Sam has always loved astronomy and the Night Sky, and helped with the Astronomy Club at his Junior School. When he left the teachers and parents gave him his own astronomical telescope as their way of saying “thank you” to him for all his work with the Astronomy Club. (A 116 mm reflecting telescope with equatorial mount, motor drive and computer control, a very generous gift.)
He uses it a lot. He has not yet made any new discoveries but he lives in hope: most comets are first detected by amateur astronomers and named after them (these days professional astronomers are looking for things far further away from the Earth and the Sun than comets) so perhaps one day there will be Sam’s Comet! But owning his own telescope does not stop him from looking at and telling all his friends about what you can see in the Night Sky without one - after all the telescope was not invented until 1608 so for at least six thousand years before that astronomers had had to manage without, and did so very well indeed. Even the great Nicolaus Copernicus (1473 - 1543) did not have a telescope!
Often on a fine evening Sam and his friends sit outside and watch the sun set and the stars come out. They sometimes play a game, particularly if there is someone in the group who has not played it before.
They watch the Sun set, and then wait for the first “star” to appear - this could be a fixed star or a planet (these terms are explained later) but in this game it does not matter which. They might have to wait several minutes. The first person to see one shouts “star” and points to it. They all count the number of stars they can see, here it is just one, and then count them again, and then wait for the next one. Each time someone sees a new star they all count the number of stars they can see, and then count them again. This is easy - up to seven! Then they find that in the time it takes them to count the stars another one has appeared! On a clear night by the time the sky is fully dark Sam and his friends can see more than four thousand stars, far too many to count. Sam is very sad that today so many children live in towns and never see the Night Sky in all its glory because of all the street lights.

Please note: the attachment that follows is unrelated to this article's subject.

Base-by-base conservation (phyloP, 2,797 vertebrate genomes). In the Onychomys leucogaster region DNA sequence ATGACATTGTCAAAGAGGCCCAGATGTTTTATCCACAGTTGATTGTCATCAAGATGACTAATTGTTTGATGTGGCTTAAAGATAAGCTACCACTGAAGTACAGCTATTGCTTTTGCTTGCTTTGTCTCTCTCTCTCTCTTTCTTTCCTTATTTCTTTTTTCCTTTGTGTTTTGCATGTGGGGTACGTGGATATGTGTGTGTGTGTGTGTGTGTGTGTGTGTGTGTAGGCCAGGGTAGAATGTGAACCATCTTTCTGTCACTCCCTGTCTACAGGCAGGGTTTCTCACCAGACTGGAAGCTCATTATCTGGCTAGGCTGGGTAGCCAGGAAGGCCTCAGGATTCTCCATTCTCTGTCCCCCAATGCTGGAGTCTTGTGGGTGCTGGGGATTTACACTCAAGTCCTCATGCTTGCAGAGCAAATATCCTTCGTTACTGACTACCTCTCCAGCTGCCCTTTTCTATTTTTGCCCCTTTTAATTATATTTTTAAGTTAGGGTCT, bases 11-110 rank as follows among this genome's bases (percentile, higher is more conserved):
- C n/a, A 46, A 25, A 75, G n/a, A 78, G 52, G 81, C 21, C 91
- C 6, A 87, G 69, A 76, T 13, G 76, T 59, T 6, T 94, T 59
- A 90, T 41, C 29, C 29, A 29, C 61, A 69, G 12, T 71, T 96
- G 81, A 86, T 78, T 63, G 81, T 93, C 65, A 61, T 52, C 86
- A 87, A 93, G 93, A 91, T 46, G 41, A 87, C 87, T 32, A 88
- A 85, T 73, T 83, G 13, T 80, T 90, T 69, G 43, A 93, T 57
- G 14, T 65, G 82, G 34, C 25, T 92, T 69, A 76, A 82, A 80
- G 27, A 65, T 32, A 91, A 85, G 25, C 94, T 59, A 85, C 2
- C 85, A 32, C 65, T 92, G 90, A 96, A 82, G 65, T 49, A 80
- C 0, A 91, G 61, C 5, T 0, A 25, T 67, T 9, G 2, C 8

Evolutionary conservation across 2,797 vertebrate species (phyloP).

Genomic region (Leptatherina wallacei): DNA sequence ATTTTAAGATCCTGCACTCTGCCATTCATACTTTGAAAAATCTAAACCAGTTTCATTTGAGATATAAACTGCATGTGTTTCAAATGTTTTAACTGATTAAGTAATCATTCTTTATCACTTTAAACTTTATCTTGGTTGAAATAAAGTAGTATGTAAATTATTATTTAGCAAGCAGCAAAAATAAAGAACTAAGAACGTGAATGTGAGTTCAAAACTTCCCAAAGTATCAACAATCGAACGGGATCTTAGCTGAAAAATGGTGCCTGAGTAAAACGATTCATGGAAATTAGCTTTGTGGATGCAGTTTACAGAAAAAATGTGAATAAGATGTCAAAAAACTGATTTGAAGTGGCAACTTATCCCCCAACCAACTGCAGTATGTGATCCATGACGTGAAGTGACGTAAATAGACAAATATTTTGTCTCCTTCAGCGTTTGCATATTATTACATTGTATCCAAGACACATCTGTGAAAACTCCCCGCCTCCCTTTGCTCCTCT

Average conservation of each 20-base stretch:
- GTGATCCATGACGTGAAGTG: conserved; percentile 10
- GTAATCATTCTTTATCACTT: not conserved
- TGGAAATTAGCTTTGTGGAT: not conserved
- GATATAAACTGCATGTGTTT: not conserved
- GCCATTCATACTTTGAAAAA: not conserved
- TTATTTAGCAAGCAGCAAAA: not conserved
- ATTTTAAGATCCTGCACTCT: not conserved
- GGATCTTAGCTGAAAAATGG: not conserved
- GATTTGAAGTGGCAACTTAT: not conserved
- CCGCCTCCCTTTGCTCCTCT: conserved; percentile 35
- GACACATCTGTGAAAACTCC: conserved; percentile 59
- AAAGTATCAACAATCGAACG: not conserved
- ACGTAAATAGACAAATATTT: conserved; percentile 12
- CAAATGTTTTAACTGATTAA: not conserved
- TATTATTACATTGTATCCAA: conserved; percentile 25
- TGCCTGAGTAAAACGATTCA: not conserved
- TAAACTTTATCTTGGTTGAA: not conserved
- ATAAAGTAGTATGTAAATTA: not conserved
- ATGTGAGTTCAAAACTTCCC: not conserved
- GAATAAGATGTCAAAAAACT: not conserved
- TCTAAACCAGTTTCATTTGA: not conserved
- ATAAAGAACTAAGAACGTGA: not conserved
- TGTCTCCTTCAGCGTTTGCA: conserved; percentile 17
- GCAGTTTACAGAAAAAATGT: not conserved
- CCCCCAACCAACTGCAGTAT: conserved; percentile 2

This Game is best played at the end of August, on an evening when there is no Moon in the sky. During the middle of the summer the sky is not really dark enough to see all the stars until well past Sam’s bedtime, and after the end of August the evenings are getting a little cold for sitting out of doors for a long time.
Sam and his friends like watching the way the planets move across the sky against the background of the fixed stars, but with only five planets to look at but more than four thousand stars this is not easy! One day when it is too wet to do any real star-watching Sam uses his iPad to explain how it is done.
He shows them a (made-up) map of a part of the sky showing twenty stars and one planet.
He then shows them the same part of the sky as it appears a few weeks later.